China sets GDP target of ‘around 5.5%’ for 2022


Workers weld at a workshop of an automobile manufacturer in Qingzhou, East China’s Shandong Province, on March 1, 2022.

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BEIJING — China announced a gross domestic product growth target of “around 5.5%” for 2022, as an annual parliamentary meeting gets underway.

Premier Li Keqiang revealed the figure in a speech on Saturday morning local time. It is not unusual for the official GDP target to be approximate.

Other economic targets Li announced, for employment and inflation, were the same as last year’s.

However, he said the deficit-to-GDP ratio would be 2.8% this year, lower than last year’s 3.2%. He expects fiscal revenue to grow in 2022, and that the government can use profits from state-owned enterprises, allowing a spending increase of more than 2 trillion yuan ($316.5 billion) in 2022 over 2021.

Total central government expenditures for the general public budget are expected to rise by 14.3% to 13.40 trillion yuan this year, China’s Ministry of Finance said in a separate report released Saturday about the national budget for the year. That includes a plan for a 7.1% increase in defense spending.

China will target an unemployment rate in cities of “no more than 5.5%” and a consumer price index of “around 3%,” according to Li. He added the country plans to add “over 11 million new urban jobs” — also the same figure as last year.

“A comprehensive analysis of evolving dynamics at home and abroad indicates that this year our country will encounter many more risks and challenges, and we must keep pushing to overcome them,” he said, according to an official English-language version of his remarks. “The harder things get, the more confident we must be, and the more solid steps we must take to deliver outcomes.”

Li’s closing remarks included a statement on how China would “set the stage” for the Chinese Communist Party’s 20th National Congress. That meeting, expected in the fall, is set to give President Xi Jinping an unprecedented third term.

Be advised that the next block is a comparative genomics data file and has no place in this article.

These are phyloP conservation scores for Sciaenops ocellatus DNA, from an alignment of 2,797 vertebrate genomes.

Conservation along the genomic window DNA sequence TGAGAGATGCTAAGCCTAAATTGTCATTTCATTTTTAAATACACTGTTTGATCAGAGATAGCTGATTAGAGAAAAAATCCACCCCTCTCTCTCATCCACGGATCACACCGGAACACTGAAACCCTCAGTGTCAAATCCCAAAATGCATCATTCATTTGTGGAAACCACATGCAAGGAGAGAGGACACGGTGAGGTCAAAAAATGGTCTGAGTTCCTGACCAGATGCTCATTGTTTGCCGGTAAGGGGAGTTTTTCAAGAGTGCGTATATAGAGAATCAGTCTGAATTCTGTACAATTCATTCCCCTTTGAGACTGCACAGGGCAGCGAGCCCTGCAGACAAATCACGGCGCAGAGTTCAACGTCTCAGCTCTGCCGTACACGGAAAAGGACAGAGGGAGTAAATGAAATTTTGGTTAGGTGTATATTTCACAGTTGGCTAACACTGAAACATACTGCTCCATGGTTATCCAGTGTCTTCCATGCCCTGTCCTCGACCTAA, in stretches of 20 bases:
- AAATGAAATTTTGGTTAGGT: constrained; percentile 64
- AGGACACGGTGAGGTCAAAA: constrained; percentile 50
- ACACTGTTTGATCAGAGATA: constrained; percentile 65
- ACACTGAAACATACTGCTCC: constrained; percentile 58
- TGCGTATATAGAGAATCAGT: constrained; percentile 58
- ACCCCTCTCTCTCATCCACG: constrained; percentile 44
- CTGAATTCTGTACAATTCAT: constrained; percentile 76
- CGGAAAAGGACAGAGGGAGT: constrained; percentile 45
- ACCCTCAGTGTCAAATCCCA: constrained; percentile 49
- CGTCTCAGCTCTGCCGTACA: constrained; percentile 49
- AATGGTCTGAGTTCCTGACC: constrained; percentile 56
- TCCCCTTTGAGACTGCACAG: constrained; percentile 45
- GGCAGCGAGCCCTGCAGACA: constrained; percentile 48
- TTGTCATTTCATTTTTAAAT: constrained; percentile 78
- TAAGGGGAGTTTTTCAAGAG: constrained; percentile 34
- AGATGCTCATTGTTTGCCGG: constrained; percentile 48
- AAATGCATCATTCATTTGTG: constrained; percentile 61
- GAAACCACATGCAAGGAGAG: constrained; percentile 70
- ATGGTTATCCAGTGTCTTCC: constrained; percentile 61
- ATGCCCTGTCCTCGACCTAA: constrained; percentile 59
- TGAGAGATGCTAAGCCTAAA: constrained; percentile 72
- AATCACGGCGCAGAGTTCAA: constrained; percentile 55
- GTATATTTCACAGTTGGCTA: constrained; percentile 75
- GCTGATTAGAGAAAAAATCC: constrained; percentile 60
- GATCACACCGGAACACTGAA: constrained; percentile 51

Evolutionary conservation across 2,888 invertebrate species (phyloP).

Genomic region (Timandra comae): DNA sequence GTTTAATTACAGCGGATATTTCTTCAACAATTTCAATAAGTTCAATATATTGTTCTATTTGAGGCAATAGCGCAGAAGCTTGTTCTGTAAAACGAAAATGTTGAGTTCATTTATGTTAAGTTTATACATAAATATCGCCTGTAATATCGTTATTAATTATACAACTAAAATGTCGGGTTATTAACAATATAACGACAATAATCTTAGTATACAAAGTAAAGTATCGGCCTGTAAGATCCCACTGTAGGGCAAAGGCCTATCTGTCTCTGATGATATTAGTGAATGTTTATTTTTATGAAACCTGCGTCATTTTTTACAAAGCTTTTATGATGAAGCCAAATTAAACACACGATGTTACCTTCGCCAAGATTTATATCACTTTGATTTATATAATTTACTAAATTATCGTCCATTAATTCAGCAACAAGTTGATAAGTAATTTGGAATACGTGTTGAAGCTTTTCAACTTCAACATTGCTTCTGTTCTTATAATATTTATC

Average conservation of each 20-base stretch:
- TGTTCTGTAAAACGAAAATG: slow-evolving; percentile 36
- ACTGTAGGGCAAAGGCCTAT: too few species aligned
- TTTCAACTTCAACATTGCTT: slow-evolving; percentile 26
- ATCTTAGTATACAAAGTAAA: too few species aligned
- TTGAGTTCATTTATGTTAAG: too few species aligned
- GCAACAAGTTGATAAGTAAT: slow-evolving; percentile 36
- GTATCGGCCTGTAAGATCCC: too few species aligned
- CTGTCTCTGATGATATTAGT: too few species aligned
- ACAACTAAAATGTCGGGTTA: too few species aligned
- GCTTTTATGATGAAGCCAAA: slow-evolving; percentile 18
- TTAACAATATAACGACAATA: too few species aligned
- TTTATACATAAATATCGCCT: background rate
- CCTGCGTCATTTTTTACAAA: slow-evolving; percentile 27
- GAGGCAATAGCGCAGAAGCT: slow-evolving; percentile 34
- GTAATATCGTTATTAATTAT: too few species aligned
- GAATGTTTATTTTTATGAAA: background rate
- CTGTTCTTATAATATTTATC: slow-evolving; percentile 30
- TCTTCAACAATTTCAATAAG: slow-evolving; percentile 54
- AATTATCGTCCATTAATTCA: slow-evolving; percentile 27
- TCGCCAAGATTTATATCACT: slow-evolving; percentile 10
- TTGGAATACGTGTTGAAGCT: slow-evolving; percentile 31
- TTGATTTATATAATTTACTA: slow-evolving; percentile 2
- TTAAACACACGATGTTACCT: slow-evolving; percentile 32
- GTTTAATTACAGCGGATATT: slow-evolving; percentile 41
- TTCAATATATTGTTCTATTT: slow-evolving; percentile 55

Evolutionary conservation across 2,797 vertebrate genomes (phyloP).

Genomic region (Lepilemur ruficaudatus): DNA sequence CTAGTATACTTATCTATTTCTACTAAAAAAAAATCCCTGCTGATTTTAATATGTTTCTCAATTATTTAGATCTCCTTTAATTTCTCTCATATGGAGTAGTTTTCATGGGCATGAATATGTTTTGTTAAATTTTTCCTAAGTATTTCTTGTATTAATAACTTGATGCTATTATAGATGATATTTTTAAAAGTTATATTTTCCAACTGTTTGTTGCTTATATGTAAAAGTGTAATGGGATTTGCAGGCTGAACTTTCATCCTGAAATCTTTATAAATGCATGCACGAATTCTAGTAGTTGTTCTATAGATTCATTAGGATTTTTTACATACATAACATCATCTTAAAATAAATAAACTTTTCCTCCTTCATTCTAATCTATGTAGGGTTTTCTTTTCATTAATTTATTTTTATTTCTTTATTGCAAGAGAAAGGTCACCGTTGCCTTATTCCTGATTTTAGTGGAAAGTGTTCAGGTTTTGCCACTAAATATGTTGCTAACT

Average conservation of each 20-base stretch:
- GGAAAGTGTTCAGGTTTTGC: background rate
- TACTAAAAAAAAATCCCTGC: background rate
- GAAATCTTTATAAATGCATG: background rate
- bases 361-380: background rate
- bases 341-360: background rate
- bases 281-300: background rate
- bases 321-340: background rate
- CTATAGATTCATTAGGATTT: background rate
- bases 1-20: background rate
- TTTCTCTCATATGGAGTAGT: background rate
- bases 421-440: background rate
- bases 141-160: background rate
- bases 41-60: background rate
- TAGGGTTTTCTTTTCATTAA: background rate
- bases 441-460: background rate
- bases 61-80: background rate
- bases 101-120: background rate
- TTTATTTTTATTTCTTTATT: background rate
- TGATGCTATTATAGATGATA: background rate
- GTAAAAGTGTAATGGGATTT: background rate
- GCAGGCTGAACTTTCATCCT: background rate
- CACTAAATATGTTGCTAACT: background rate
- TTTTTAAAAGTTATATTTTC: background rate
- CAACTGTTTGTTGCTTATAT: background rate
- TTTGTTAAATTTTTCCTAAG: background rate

Stimulus plans

The country was the only major economy to grow in 2020, while the rest of the world struggled with the coronavirus pandemic.

But sluggish consumer spending has yet to fully recover from the pandemic, and fallout from Beijing’s regulatory crackdown on tech and real estate have dragged on growth. China’s stringent “zero-Covid” policy, with abrupt lockdowns and travel restrictions, has also weighed on the economy.

In the last two weeks, the heads of government ministries have spoken of plans for more economic support, especially for small businesses and consumers.

On consumption, Premier Li said Saturday the government will “boost personal incomes through multiple channels, improve the income distribution system, and increase people’s spending power.”

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Other than support for purchases of new energy vehicles and more energy efficient home appliances in rural areas, Li did not name specific measures.

On social welfare, Li said government subsidies for basic medical insurance for rural and unemployed urban residents will be increased by an average of 30 yuan per person ($4.76), and subsidies for basic public health services will increase by an average of 5 yuan per person.

Foreign investment, Taiwan



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